In 1959, he led the Dialogue for Jazz Combo and Symphony his brother Howard with Leonard Bernstein and the New York Philharmonic Orchestra. 1959 brought the quartet album "Time Out" out, which was indeed enthusiastically received by their label, but still published only reluctantly: it only contained original compositions, and only one of them ( Strange Meadow Lark ) was consistently in the usual 4/4- clock. Nevertheless, the panel quickly reached platinum status. In 1961, he took with Louis Armstrong, Jon Hendricks, Dave Lambert, Annie Ross, and Carmen McRae on pieces of the musical The Real Ambassador and gave a concert at the Berlin Wall. At the Berlin Jazz Festival in 1964, he led his Elementals for quartet and symphony orchestra; In the same year he gave a concert at the White House.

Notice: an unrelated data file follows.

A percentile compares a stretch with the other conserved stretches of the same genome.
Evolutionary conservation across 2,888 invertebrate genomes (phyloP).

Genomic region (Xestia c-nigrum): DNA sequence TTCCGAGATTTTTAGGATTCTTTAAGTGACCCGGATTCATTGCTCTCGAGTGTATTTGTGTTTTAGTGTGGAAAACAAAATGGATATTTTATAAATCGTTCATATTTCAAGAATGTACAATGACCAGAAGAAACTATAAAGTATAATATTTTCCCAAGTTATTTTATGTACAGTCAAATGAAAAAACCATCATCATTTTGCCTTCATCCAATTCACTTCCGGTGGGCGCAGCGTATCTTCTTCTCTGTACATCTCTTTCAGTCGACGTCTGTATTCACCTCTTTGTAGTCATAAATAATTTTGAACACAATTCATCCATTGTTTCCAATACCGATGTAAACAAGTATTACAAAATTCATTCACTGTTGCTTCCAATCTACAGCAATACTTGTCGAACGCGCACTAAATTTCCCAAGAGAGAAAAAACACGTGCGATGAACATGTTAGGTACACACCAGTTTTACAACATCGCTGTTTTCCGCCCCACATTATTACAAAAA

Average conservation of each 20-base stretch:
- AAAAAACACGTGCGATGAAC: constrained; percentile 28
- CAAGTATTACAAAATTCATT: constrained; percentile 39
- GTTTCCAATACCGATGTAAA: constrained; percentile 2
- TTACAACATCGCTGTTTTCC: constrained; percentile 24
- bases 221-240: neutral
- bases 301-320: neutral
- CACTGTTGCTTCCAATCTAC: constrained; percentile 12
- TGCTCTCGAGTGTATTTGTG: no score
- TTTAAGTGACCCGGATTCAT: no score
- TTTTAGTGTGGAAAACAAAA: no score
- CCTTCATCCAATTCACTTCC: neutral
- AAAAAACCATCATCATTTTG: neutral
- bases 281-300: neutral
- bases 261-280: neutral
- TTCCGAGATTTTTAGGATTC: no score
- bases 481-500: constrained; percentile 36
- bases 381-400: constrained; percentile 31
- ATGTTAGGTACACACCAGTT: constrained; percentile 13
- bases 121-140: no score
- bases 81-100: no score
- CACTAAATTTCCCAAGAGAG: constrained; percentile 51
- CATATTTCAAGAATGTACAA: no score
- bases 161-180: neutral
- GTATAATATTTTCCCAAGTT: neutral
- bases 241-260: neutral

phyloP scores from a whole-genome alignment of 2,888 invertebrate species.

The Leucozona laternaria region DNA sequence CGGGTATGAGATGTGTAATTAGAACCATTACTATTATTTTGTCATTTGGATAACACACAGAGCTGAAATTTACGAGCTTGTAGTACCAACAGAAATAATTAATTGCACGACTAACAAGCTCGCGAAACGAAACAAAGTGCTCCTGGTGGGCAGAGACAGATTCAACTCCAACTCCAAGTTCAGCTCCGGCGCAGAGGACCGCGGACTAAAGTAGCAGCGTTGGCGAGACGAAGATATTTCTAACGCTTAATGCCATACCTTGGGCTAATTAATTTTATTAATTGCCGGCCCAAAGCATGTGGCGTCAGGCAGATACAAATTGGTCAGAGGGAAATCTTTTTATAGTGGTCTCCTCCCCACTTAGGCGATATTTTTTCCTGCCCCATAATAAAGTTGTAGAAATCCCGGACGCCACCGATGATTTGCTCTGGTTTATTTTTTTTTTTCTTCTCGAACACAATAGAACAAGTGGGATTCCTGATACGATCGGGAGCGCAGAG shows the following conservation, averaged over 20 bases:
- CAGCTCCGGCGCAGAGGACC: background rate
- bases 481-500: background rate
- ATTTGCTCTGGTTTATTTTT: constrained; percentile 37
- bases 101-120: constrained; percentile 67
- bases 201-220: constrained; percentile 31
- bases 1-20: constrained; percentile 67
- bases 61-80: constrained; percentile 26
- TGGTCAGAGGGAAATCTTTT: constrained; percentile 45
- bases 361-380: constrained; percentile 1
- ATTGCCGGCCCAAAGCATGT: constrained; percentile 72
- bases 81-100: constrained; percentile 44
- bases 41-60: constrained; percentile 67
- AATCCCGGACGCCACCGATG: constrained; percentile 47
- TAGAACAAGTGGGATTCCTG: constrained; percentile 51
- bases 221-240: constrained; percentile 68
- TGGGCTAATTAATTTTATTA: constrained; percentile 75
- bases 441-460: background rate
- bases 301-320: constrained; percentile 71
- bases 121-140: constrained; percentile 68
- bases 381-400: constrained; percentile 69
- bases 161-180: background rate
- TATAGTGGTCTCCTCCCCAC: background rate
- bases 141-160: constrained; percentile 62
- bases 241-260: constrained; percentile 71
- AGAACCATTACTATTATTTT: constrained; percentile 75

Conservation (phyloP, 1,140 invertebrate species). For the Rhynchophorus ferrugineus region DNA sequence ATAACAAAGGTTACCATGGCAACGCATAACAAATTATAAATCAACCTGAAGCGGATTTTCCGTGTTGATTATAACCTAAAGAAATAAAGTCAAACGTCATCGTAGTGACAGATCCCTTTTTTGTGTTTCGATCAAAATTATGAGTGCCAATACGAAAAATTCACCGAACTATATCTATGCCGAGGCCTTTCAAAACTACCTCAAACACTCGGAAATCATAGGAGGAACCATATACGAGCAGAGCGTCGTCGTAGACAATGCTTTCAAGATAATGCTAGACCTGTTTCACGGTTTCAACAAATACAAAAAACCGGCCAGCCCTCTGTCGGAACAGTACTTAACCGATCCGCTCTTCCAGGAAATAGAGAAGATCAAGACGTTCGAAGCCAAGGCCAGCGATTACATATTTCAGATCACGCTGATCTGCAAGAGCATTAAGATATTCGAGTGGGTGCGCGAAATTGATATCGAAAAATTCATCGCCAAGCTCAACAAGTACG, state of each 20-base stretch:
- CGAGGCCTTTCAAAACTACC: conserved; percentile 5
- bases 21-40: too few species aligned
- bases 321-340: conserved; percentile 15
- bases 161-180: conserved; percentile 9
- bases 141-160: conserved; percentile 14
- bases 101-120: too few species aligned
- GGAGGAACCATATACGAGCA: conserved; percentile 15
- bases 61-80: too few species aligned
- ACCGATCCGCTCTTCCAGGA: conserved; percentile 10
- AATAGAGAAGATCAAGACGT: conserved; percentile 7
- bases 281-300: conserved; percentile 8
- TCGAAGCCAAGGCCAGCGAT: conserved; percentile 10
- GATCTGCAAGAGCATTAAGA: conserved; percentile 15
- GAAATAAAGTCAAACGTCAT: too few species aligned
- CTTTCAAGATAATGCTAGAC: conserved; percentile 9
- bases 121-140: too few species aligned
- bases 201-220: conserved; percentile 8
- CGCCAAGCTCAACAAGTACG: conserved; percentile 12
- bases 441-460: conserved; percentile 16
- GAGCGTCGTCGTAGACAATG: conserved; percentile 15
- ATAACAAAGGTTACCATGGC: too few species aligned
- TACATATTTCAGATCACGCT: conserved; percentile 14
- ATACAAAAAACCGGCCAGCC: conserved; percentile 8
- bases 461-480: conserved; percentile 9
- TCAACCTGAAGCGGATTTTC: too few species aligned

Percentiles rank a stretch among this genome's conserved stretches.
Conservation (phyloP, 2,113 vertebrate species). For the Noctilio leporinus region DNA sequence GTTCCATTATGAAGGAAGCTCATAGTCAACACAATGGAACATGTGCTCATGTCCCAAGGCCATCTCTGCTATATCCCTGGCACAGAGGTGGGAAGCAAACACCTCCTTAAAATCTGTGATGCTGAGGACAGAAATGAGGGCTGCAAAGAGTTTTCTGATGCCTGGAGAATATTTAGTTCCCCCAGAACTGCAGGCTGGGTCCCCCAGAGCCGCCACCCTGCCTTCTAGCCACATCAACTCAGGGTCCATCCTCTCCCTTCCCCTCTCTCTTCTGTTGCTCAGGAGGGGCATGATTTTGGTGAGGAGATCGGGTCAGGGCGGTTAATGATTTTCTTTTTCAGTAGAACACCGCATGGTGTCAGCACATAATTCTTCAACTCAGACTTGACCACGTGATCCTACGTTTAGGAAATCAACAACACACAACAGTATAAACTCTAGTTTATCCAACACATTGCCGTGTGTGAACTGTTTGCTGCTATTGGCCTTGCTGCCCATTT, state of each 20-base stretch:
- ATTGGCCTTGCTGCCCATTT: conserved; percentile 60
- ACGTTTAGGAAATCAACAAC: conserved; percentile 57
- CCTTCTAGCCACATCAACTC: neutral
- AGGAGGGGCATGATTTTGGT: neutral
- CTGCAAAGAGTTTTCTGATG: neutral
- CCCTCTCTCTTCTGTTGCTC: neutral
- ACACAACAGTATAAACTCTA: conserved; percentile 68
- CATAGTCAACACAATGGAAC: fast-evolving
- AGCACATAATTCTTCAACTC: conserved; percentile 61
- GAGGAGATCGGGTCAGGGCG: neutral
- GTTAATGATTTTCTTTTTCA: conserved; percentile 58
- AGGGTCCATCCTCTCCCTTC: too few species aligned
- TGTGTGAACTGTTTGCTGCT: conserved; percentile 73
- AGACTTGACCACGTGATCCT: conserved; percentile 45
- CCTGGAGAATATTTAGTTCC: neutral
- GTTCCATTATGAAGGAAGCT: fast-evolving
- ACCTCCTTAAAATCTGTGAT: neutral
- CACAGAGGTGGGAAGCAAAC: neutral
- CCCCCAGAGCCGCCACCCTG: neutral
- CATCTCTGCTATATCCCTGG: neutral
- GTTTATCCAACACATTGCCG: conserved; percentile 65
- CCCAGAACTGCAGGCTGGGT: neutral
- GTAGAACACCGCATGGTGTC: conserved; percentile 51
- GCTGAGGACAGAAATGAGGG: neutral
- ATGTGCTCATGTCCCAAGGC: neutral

The first Brubeck Quartet broke up in 1967; Brubeck performed from 1968 with Gerry Mulligan, with whom he also made ​​recordings. Parallel Brubeck formed a new group with Perry Robinson and Jerry Bergonzi as wind and with his three sons, Dan on drums, Darius on bass and Chris on keyboards. In 1972 he renewed the collaboration with Paul Desmond, 1975/76 they gave a series of reunion concerts with the classic quartet and Mulligan as occasional guest. After Desmond's death in 1977 Mulligan and Brubeck made ​​the next six years recorded together.

1980 Brubeck was Catholic. He called this step is not a conversion, but as the beginning of a serious religious belief. The immediate inspiration to may have been his work on the measurement of composition To Hope. He was awarded the contract to the American editor Ed Murray, editor of the Catholic weekly Our Sunday Visitor.

Brubeck was also involved in the music of the North American Indians. He gave in about 80 cities per year concerts, which usually in the spring in 20 European. In recent years, the alto saxophonist Bobby Militello, bassist Michael Moore ( the Alec Dankworth and Jack Six replaced ) and drummer Randy Jones were among his quartet. Since 2006, Dave Brubeck was in Europe no more concerts.